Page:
In The Know: March 24, 2011

In The KnowIn The Know is a daily synopsis of Oklahoma policy-related news and blogs.  Inclusion of a story does not necessarily mean endorsement by the Oklahoma Policy Institute. E-mail your suggestions for In The Know items to You can sign up here to receive In The Know by e-mail.

Today on In The Know, a new report from the Bureau of Economic Analysis shows that Oklahoma’s personal income grew by 3.4 percent in 2010, the 15th highest rise nationwide. The growth was led by increases in federal government and military salaries. Twelve recent graduates of the Women in Recovery program for non-violent female drug offenders were honored at the state capitol yesterday. A new documentary to begin filming in April will tell the stories of the Oklahoma City homeless population.

Kenneth Stern looks at Oklahoma’s long history of political fights over the Board of Education since before statehood. Andrew Spiropoulos argues for raising the bar on who can receive the Oklahoma’s Promise scholarship, which helps low and medium-income Oklahomans to attend college. NewsOK calls on lawmakers to listen to the chancellor of higher education and reject concealed weapons on campus, and The Journal Record asks them to listen to law enforcement and reject open carry. NewsOK also calls for giving new puppy mill regulations a chance to succeed.

In the Oklahoma Gazette, Blair Humphreys writes that OKC needs to more carefully consider land use if it wants to become a pedestrian-friendly urban center. In today’s Policy Note, the Center for American Progress examines accelerated depreciation, as part of their series explaining the often-confusing constellation of federal tax breaks in a way the average taxpayer can understand.

More below the jump.

In The News

Federal government and military salaries help Oklahoma’s personal income levels rise

Personal income levels in Oklahoma, as in all states, rose in 2010, the Bureau of Economic Analysis, a branch of the U.S. Department of Commerce, said in information released Wednesday. That is an improvement from 2009 when the Bureau indicated increases in personal income were recorded in four states and the District of Columbia. Oklahoma’s personal income rose to $136.6 billion from a revised $132.1 billion in 2009, the BEA reported. … Among industries, “the federal government and the military seem to have contributed more to Oklahoma’s growth than to U.S. growth” last year, Lenze said.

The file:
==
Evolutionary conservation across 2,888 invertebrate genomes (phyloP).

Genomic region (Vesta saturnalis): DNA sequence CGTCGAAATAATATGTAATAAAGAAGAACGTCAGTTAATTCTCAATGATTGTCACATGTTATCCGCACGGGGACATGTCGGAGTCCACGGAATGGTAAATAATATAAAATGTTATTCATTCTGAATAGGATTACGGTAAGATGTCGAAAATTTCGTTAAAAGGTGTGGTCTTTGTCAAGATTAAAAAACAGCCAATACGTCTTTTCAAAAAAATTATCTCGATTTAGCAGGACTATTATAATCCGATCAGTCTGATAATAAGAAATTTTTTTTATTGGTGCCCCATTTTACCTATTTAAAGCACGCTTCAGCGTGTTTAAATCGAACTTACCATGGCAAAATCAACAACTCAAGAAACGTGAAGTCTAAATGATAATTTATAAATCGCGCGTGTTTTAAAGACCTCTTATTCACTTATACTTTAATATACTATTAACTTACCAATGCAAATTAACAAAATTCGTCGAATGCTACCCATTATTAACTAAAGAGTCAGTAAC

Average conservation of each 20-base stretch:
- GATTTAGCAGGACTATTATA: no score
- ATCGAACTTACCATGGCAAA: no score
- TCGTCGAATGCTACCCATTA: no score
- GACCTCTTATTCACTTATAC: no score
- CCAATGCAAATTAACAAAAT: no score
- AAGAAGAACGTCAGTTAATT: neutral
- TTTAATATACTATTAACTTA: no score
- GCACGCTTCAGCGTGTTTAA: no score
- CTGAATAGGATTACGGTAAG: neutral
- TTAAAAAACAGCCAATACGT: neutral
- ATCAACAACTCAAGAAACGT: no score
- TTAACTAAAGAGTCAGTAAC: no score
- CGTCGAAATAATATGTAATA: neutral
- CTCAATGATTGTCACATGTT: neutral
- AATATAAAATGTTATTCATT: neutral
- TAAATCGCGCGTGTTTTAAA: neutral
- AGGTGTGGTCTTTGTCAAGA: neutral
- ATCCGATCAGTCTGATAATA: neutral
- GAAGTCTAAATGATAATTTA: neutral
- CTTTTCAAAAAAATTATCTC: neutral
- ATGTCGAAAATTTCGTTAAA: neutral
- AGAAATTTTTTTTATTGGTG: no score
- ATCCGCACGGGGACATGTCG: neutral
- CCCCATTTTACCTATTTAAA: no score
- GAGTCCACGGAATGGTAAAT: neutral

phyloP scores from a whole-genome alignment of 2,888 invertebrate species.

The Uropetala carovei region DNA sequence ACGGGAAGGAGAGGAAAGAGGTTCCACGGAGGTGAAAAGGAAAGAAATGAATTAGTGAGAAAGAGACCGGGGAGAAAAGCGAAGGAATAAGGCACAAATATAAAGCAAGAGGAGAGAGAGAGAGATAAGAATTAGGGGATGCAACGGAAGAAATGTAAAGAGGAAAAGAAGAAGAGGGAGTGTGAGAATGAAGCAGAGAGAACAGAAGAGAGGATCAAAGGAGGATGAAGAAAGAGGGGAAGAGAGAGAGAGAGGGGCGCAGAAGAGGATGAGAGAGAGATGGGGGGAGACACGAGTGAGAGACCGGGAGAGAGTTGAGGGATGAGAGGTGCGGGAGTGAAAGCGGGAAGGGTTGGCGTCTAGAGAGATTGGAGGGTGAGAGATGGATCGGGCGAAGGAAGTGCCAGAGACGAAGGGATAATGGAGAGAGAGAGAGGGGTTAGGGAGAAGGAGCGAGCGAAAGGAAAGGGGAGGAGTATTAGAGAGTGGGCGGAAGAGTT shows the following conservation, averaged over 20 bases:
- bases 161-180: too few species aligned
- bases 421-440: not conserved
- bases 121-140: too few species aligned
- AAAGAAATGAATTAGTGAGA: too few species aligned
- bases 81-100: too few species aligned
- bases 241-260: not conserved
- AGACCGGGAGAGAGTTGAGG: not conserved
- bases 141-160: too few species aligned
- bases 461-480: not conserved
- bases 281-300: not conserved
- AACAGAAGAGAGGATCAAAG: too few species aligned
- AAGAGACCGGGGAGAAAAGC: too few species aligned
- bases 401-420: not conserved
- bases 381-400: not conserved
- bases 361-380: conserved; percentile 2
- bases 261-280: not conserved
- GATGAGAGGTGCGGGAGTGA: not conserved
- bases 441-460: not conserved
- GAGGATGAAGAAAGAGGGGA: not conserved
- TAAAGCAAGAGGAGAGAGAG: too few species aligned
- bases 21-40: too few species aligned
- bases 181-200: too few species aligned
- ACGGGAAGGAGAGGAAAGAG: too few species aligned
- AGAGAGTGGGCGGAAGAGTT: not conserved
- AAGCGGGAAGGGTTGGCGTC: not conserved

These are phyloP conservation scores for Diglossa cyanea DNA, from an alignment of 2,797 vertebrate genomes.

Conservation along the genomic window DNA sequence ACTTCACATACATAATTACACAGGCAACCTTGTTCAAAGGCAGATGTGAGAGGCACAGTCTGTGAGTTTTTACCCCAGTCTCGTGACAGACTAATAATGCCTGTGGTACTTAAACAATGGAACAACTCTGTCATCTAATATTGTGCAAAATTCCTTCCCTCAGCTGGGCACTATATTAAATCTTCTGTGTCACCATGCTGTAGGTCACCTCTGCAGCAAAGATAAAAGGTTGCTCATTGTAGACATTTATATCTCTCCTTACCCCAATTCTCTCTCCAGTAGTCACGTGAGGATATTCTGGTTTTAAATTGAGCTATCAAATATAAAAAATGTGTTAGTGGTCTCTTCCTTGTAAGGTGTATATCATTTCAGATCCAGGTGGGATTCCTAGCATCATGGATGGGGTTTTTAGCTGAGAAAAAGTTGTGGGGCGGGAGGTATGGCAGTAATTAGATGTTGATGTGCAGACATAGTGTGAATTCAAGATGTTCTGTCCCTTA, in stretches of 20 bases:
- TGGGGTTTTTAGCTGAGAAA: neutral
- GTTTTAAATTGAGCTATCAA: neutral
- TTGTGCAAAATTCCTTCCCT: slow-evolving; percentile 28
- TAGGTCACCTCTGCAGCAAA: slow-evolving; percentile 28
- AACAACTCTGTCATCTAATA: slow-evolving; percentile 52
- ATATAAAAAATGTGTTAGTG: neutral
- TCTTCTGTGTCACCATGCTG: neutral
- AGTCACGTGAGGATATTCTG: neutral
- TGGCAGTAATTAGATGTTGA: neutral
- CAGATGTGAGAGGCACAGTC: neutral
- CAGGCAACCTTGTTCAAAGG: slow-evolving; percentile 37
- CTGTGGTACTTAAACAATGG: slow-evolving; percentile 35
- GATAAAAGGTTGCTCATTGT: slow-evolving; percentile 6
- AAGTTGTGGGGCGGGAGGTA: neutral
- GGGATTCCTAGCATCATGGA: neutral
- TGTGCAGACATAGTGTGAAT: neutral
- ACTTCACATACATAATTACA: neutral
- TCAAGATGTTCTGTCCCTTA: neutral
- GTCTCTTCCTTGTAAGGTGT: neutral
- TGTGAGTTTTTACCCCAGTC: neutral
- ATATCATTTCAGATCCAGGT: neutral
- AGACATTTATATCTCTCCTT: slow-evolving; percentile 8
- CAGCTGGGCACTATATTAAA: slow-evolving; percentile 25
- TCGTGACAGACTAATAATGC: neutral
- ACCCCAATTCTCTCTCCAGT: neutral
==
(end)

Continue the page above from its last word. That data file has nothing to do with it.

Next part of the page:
Read more from this NewsOK article at

See also: State Personal Income 2010 [PDF] from the Bureau of Economic Analysis

Women in Recovery program graduates 12 at Oklahoma State Capitol

A year ago, Andrea Ballard was a drug-addicted Oklahoma mother locked up in county jail. Now sober and free, Ballard spent Wednesday morning in the governor’s office, where state leaders hailed her as a real-life face of the policy discussions they are having this year about criminal sentencing. Ballard, 27, and 11 other women were honored at the Capitol on Wednesday for completing nine-month stints in Women in Recovery, a privately funded community sentencing program for nonviolent female drug offenders.

Read more from this NewsOK article at

See also: Women in Recovery: Why the program works from CapitolBeatOK

Documentary seeks to combat apathy toward OKC’s homeless

The burgundy Lincoln Towncar, parked nearly in the shadow of the growing Devon Tower in downtown Oklahoma City, had a Bible on the dashboard and a sack of clothes in the back seat. For the last 30 days, the car has served as 23-year-old Antwone Taulton’s home. But Taulton is not one of the hundreds of homeless people in downtown Oklahoma City. He is a man on a mission. In February, Taulton, a student at Baylor University working on his master’s of divinity, took the semester off and began to live the life of a homeless person in order to film a documentary on the plight of the homeless in Oklahoma City.

Read more from this Oklahoma Gazette article at

Politicial fights over the Board of Education have a long history in Oklahoma

Providing the children of the state with a public school education opportunity is one of the most important responsibilities of state government. For the past 121 years Oklahoma has given the supervision of the schools to the territorial/state superintendent and the territorial/state board of education. During Oklahoma’s 17 years of territorial government, 1890-1907, the governor appointed the superintendent of public instruction who also served ex-officio as the territorial auditor. Seven superintendents (six Republicans and one Democrat) served during this period, and not all of their service was free of controversy.